by Jeremy So, UMN Law Student, MJLST Managing Editor
As China’s Communist party prepares for its once-a-decade leadership transition, the news has instead been dominated by the fall from power of Bo Xilai, the former head of the Chongching Communist Party and formerly one of the party’s potential leaders. While such a fall itself is unusual, the dialogue surrounding Bo’s fall is also remarkable–Chinese commentators have been able to express their views while facing only light censorship.
This freedom is remarkable because of the Chinese government’s potential control over the internet, which was recently outlined by Jyh-An Lee and Ching-Yi Liu in “Forbidden City Enclosed by the Great Firewall: The Law and Power of Internet Filtering in China” recently published in the Minnesota Journal of Law, Science & Technology. Lee and Liu explain how early on in the internet’s development, the Chinese government decided to limit a user’s ability to access non-approved resources. By implementing a centralized architecture, the government has been able to implement strict content filtering controls. In conjunction with traditional censorship, the Chinese government has an unprecedented amount of control over what can be viewed online.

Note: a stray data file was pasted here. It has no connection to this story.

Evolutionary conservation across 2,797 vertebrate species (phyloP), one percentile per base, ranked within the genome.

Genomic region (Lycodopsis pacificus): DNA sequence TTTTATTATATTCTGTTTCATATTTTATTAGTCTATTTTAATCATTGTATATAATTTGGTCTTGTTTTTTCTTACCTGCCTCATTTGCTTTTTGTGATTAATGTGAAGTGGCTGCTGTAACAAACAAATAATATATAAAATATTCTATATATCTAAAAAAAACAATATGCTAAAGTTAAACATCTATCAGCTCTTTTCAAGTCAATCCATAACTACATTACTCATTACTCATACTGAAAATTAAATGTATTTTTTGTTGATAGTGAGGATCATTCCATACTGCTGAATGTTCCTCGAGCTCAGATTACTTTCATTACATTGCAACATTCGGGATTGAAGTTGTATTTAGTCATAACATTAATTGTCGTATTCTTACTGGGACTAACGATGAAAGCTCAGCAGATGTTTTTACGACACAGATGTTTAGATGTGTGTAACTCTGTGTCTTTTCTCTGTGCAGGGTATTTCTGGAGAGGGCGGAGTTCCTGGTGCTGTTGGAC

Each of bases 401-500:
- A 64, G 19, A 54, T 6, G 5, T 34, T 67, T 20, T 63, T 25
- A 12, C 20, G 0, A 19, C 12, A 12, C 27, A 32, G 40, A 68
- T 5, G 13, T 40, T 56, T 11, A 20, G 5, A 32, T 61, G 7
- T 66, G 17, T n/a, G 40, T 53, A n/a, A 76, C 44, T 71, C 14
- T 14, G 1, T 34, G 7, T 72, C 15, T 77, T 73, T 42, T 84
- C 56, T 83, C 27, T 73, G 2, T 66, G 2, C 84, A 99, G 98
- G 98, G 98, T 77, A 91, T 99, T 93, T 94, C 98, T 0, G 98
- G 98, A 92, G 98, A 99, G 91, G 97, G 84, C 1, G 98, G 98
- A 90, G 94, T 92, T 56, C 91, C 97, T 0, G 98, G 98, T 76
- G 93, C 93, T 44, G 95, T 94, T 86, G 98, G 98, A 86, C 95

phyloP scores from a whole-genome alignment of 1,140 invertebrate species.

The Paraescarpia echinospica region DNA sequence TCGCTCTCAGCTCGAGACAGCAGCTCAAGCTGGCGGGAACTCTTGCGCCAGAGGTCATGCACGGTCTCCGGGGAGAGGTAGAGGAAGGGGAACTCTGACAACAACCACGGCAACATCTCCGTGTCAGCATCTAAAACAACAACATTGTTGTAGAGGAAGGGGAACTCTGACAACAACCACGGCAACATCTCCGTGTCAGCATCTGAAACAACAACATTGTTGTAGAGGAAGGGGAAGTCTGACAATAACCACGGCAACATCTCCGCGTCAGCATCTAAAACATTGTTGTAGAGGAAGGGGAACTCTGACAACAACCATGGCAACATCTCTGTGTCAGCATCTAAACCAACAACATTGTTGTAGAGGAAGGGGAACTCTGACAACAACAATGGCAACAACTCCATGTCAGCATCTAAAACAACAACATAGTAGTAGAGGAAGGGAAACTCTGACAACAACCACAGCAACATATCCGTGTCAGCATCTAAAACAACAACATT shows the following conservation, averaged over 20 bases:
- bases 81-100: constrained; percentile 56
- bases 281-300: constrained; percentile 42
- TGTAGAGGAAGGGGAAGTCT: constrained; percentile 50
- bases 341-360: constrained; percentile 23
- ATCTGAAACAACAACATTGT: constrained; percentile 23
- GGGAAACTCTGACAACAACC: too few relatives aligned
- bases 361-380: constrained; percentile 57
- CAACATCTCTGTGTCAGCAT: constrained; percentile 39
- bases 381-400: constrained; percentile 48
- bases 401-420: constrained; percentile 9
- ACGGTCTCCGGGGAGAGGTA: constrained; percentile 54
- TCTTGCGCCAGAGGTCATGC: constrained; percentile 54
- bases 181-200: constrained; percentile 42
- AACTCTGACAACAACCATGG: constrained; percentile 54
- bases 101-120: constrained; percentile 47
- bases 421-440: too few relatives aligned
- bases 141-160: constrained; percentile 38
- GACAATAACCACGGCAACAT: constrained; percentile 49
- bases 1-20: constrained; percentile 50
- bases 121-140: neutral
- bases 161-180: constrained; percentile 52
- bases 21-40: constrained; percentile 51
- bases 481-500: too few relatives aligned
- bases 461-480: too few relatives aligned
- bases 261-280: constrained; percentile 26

Lee and Liu argue that these technological barriers rise to the level of de facto law. Within this framework, the Chinese government’s history of censorship indicates that there are rules against criticizing the party, its leaders, or its actions.
Chinese internet reactions to the Bo Xilai case are notable because thy have included criticism of all three. Posts expressing differing opinions, including those criticizing the government’s reaction and those supporting the disgraced leader, have not been taken down. Such posts have remained online even while commentary on China’s next leader, Xi Jinping, has been quickly taken down. Given the Chinese government’s potential control and past use of those controls, the spread of such dissent must be intentional.
Whether this is part of a broader movement towards more openness, a calculated response by the party, or a failure of Chinese censorship technology remains to be seen. Regardless, the changing nature of the internet and technology will force the Chinese government to adapt.